Given that there is a copy of the true elder sign emblazoned on the symbol for this web page you may surmise that we are fans of games based on the highly original and imaginative writings and dark philosophy of H. P. Lovecraft; and you would be right.
In an earlier post I detailed our disastrous first attempt at playing Call of Cthulhu and I have a post upcoming on both editions of Arkham Horror(1987 and 2005), both of which I am fortunate enough to own. Today though I want to talk about 1996’s Mythos, Chaosium’s collectible card game.
Though only produced for a year this game is one of the best at capturing the feel of HPL’s writings. The players are not fighting monsters or even each other, unless they choose. They are merely trying to survive the horrors of a hostile yet impersonal universe as they explore dark, forbidding locations and get their story out to the world, the basic premise to many of Lovecraft’s stories.
Granted the game play of Mythos is a bit difficult to master at first, but once the rules are absorbed the game flows easily and it is one of the few card games that I have played that works well with large groups of players. If you have a chance to play it, do so. We highly recommend it.
The problem you face though is in finding it. With such a short print run the card supply was never large. In my group we ended up pooling all our cards into one communal box and building our decks from that.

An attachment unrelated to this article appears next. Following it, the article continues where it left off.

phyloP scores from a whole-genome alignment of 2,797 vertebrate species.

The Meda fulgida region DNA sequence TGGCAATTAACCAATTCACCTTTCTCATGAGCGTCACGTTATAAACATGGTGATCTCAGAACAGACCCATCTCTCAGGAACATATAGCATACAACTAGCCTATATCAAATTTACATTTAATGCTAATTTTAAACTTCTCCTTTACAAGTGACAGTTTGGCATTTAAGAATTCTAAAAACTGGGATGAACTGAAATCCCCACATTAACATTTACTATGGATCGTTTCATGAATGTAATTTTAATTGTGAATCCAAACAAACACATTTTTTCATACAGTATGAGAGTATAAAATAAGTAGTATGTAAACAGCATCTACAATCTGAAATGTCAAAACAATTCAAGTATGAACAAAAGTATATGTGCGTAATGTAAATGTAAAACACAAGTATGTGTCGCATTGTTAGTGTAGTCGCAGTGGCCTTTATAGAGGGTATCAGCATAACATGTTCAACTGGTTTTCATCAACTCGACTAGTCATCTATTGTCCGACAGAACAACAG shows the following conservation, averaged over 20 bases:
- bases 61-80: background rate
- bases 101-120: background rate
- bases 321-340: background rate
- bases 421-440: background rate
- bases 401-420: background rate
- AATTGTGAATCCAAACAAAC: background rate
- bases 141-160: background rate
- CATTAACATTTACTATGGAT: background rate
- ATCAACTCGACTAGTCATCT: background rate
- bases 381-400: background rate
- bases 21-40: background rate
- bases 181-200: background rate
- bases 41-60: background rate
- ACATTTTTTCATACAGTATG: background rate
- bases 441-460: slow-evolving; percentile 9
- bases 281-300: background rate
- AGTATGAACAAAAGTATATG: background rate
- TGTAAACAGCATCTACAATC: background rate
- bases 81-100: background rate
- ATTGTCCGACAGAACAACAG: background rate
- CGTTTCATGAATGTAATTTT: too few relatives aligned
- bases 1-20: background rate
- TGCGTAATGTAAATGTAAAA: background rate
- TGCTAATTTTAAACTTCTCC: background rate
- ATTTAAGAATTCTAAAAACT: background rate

If you follow our Instagram—which I also highly recommend—you may have seen the pics of unopened packs of Cthulhu Rising, Legends of the Necronomicon, Expeditions of M. U. and the Dreamlands expansions. These rare finds were unearthed at a local game store, hidden amongst the ever present boxes of Magic: The Gathering.
Samples were taken of this rare ore find and the location of the vein was marked for future, better funded, expeditions to return and mine all this valuable mineral deposit.
Of particular interest were the Dreamlands starter decks. Mythos decks come with the two sided character card necessary to play the game and they are complete enough to be played right out of the box, which is great if you’re like us and apt to hand a deck to a new player and invite them to play. We’ve drawn a lot of people to this wonderful little game by doing so. They get to play right away, learn the rules by playing with seasoned players and enjoy a genuine Lovecraftian experience.
If you come across a find of Mythos cards, buy them. Try this game. I bet you’ll like it.
And you do, or if you have any questions about Mythos, message us here, on Instagram or Facebook. We’d like to hear from you.
Until next time,
First Edition Dad
Oh, and if you haven’t done so, check out our post on The Howard Phillips Lovecraft Historical Society website.